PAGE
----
Highly hazardous chemicals must be stored in a well-ventilated secure area that is designated for this purpose. Cyanides must be stored in a tightly closed container that is securely locked in a cool dry cabinet to which access is restricted. Protect cyanide containers against physical damage and separate them from incompatibles. When handling cyanides, follow good hygiene practices and regularly inspect your PPE. Use proper disposal techniques.
Flammable liquids should be stored in approved flammable-liquid containers and storage cabinets. Observe National Fire Protection Association, International Building Code, International Fire Code, and other local code requirements that limit the quantity of flammables per cabinet, laboratory space, and building. Consult the local fire marshal for assistance, if needed. Store odiferous materials in ventilated cabinets. Chemical storage cabinets may be used for long-term storage of limited amounts of chemicals.
Rooms that are used specifically for chemical storage and handling (i.e., preparation rooms, storerooms, waste collection rooms, and laboratories) should be controlled-access areas that are identified with appropriate signage. Chemical storage rooms should be designed to provide proper ventilation, two means of access/egress, vents and intakes at both ceiling and floor levels, a diked floor, and a fire suppression system. If flammable chemicals are stored in the room, the chemical storage area must be a spark-free environment and only spark-free tools should be used within the room. Special grounding and bonding must be installed to prevent static charge while dispensing solvents.
2.D.3 Chemical Handling
Important information about handling chemicals can be found in the MSDS. A comprehensive file of MSDSs must be kept in the laboratory or be readily accessible online to all employees during all work shifts. Trained laboratory personnel should always read and heed the label and the MSDS before using a chemical for the first time. Laboratory personnel should be familiar with the types of PPE that must be worn when handling the chemical. Ensure that the ventilation will be adequate to handle the chemicals in the laboratory. One should be familiar with the institutional CHP and EAP so that appropriate actions are taken in the event of a chemical spill, fire, or explosion.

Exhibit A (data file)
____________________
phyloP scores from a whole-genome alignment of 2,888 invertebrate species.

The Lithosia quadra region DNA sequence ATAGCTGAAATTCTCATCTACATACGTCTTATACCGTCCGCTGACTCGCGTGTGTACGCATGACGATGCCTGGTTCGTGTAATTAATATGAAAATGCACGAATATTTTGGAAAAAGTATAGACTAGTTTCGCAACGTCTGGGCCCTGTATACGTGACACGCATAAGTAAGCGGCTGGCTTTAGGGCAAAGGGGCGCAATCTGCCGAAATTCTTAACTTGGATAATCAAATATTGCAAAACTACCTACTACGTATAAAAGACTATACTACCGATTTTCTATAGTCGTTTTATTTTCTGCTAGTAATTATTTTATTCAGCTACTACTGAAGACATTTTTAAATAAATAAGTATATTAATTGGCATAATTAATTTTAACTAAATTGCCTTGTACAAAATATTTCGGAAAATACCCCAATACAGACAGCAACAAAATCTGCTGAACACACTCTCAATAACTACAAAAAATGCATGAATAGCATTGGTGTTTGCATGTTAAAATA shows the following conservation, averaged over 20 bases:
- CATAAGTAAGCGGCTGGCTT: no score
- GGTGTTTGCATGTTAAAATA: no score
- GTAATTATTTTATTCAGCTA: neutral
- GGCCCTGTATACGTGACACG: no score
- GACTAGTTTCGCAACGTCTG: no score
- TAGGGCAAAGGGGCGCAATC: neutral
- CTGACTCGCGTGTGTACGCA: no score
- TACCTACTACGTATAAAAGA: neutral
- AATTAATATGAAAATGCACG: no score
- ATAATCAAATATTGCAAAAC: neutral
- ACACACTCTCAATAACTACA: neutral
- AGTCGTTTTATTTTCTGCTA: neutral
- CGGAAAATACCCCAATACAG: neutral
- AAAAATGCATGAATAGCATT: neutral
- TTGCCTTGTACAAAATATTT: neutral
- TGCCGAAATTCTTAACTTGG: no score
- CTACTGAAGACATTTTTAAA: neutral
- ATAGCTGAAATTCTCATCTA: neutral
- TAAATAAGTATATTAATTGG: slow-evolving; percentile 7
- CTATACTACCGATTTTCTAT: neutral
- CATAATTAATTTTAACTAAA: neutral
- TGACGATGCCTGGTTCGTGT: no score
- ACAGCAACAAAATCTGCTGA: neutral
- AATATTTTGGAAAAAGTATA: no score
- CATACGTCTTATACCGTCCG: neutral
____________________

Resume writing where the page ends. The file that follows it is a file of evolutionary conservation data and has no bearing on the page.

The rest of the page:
2.D.4 Chemical Inventory
The OSHA Laboratory Standard, Appendix A, section D.2(b) (Chemical Procurement, Distribution, and Storage), states, “Stored chemicals should be examined periodically (at least annually) for replacement, deterioration, and container integrity.” Section D.2(d) states, “Periodic inventories should be conducted, with unneeded items being discarded or returned to the storeroom/stockroom.” Though Appendix A is not mandatory, compliance with the standard is an element of good laboratory management. On a basic level, you cannot safely manage something if you do not know that you have it on-site. Thus, a system for maintaining an accurate inventory of the laboratory chemicals on campus or within an organization is essential for compliance with local and state regulations and any building codes that apply.
There are many benefits of performing annual physical chemical inventory updates:
• ensures that chemicals are stored according to compatibility tables,
• eliminates unneeded or outdated chemicals,
• increases ability to locate and share chemicals in emergency situations,
• updates the hazard warning signage on the laboratory door,
• promotes more efficient use of laboratory space,
• checks expiration dates of peroxide formers,
• ensures integrity of shelving and storage cabinets,
• encourages laboratory supervisors to make “executive decisions” about discarding dusty bottles of chemicals,
• repairs/replaces torn or missing labels and broken caps on bottles,
• ensures compliance with all federal, state, and local record-keeping regulations,
• promotes good relations and a sense of trust with the community and the emergency responders,
• reduces the risk of exposure to hazardous materials and ensures a clean and healthful laboratory environment, and
• may reduce costs by making staff aware of chemicals available within the organization.
Every laboratory should maintain an up-to-date chemical inventory. A physical chemical inventory should be performed at least annually, or as requested by the CHO. Although the software that is used to maintain the inventory and the method of performing the chemical inventory will vary from one institution to another, ultimately, the chemical inventory should include the following information:
• chemical name,
• Chemical Abstract Service number,
• room number, and
• location of chemical within the room.